The barrier was able to completely block the flow of salt water upriver from Hurricane Isaac, and no salt water made it as far as New Orleans. However, the massive intrusion of ocean water into the river channel caused the mighty Mississippi's fresh water flow to back up for hundreds of miles. Water levels were elevated by 10' in New Orleans (103 miles upstream from the mouth of the Mississippi), 8' in Baton Rouge (228 miles upstream), and 1.4' at Knox Landing, an amazing 314 miles upstream.

If Isaac had hit when the Mississippi River was at flood stage, the surge could have overtopped the levees in New Orleans. Fortunately, the physics of the situation when the river has a high flow rate at flood stage means that a storm surge traveling upriver does not get as high as when the river is high. Thus, an 8-foot storm surge at New Orleans at low river flow rates might only be a 4-foot storm surge when the river was at flood stage.

I asked Dr. Westerink if a storm like Isaac could have overtopped the levees were it to hit when the Mississippi River were at flood stage. He responded that it was a very complicated situation, and it would depend upon how many levees downstream from New Orleans were overtopped as the storm surge propagated upriver, since that would allow the surge to spread out and not be as high when it reached New Orleans. In fact, if the surge were large enough, it could overtop the levees on the west bank of the river in Plaquemine Parrish, keeping that levee system from channeling the storm surge upriver towards New Orleans. For those interested, his 2013 paper is Surge Generation Mechanisms in the Lower Mississippi and Discharge Dependency.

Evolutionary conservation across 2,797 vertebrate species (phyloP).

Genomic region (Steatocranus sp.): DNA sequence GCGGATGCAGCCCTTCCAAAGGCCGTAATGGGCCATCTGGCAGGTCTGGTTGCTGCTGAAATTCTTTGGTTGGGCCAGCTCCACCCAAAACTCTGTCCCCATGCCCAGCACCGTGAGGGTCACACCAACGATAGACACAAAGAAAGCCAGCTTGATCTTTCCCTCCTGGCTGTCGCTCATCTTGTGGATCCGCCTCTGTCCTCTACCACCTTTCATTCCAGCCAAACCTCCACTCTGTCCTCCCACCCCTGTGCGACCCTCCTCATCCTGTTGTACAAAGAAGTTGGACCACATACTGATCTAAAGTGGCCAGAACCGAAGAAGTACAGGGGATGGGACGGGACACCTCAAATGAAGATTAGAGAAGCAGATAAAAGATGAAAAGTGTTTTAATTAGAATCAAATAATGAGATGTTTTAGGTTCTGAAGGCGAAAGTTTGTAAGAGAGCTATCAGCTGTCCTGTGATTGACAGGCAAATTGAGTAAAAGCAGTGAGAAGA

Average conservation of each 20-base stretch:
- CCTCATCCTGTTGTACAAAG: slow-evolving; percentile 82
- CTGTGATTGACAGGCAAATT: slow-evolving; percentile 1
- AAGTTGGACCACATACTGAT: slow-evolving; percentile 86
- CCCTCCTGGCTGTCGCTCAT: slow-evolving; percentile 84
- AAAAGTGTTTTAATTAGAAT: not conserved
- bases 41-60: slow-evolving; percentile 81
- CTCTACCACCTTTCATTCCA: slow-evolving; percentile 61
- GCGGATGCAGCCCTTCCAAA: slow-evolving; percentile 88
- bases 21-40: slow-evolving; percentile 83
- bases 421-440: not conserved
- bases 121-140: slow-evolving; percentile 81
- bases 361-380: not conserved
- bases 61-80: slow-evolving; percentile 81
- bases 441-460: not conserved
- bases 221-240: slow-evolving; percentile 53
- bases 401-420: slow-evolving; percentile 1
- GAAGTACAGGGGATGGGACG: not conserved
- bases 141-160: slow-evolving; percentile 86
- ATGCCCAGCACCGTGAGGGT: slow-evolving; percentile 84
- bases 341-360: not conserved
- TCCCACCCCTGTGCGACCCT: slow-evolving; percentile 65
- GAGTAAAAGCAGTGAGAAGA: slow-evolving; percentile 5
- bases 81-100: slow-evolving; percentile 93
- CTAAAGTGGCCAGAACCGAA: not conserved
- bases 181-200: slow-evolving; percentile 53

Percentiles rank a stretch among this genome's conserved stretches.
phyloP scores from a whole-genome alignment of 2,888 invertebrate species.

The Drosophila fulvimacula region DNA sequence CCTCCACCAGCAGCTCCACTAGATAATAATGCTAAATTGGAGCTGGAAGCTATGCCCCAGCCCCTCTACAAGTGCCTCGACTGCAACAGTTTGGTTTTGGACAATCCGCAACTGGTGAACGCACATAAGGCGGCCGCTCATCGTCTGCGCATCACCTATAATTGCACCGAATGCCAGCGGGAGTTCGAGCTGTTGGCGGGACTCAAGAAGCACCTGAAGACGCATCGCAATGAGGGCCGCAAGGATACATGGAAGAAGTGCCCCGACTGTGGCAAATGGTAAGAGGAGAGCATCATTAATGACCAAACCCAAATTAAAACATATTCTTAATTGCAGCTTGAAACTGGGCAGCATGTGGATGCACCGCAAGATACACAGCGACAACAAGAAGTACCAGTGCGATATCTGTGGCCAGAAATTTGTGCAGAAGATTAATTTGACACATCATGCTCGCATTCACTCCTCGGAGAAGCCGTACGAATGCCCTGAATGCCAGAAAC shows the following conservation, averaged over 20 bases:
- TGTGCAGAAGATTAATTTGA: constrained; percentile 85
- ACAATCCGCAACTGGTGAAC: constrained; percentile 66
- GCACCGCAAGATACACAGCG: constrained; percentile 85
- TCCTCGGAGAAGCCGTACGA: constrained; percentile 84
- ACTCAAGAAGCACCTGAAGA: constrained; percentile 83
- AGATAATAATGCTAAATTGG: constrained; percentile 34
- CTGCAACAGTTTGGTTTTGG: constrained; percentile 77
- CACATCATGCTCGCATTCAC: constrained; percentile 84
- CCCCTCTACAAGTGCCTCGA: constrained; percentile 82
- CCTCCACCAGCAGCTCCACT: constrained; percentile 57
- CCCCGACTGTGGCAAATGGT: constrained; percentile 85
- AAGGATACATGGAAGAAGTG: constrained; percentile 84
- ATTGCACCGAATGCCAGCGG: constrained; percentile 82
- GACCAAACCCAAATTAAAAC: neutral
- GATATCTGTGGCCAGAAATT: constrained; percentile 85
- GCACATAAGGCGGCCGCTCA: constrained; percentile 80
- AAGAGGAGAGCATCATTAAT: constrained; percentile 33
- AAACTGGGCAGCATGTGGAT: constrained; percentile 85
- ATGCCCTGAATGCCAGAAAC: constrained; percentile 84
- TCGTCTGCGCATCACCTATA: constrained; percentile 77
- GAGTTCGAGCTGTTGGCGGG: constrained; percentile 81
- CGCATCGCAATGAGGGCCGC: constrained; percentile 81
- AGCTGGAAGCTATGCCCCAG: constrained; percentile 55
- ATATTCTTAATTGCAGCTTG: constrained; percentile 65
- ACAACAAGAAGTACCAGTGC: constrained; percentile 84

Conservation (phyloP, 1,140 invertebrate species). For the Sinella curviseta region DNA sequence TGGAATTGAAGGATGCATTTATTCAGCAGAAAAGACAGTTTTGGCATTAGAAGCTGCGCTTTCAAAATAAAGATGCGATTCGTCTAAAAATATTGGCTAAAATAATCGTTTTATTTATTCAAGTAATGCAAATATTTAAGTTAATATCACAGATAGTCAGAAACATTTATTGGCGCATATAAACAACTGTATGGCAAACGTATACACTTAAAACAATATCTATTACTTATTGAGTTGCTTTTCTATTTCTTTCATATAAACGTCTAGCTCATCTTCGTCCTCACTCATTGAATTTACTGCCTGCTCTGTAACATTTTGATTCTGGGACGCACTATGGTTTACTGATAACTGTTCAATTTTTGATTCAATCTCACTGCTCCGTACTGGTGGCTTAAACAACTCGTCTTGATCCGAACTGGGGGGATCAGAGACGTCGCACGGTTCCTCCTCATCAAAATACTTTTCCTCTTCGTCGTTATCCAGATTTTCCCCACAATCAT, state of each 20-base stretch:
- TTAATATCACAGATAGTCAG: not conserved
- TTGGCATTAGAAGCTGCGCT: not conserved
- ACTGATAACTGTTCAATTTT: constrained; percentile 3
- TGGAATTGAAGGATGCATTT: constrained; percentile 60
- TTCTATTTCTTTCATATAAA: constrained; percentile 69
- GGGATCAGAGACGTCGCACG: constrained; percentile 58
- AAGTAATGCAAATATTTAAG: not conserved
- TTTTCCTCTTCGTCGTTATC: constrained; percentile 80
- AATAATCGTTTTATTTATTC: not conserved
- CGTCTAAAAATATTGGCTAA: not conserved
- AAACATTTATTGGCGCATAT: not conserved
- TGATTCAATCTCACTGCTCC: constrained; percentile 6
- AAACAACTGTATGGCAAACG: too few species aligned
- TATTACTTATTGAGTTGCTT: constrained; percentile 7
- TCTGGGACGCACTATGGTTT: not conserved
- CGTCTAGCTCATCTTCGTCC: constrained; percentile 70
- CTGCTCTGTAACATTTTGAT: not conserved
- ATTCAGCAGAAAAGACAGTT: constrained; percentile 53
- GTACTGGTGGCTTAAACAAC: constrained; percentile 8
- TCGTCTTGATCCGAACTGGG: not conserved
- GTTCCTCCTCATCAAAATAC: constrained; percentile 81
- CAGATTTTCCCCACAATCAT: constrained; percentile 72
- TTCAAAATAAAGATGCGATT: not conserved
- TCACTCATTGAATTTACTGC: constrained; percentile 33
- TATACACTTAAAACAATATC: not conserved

Hurricane Isaac storm surge
Figure 4. Predicted height of the storm surge from Hurricane Isaac of 2012 for different flow rates of the Mississippi River as measured at Tarbert Landing. The figure is taken from a 1-D modeling study done as part of a 2014 Masters thesis by Tshering T. Gurung, and found that if Hurricane Isaac of 2012 had hit with the Mississippi River at flood stage, with a flow rate of 1,200,000 cfs (light blue line), the surge would have been near the tops of the levees (20') in New Orleans, and at a height of 25.5' (3' below the top of the levees) at the Waterford Nuclear Plant farther upriver. On July 10, 2019, the flow rate of the Mississippi River at Tarbert Landing was 1,220,000 cfs—virtually identical to the flow rate modeled here with the light blue line. Image credit: One-Dimensional Dynamic Modeling of the Lower Mississippi River, 2014 Masters thesis by Tshering T. Gurung.

The risk of an early-season hurricane hitting during a Mississippi River flood

The U.S. just experienced its wettest 12-month period on record, ending in June, and the Lower Mississippi River has been at flood stage for the longest period on record. With the river currently just four feet below the tops of the levees in New Orleans at their lowest point, a slow-moving Category 1 hurricane like the predicted Hurricane Barry could potentially drive a storm surge capable of overtopping the river's levees. Note, though, that the “profile” option from the National Levee Database shows that most of New Orleans is protected to a height greater than 20’ along the Mississippi River level system, with levee heights ranging from 20 – 27’ above sea level. It is possible, too, that the Army Corps could construct temporary barriers on top of the levees at key vulnerable points.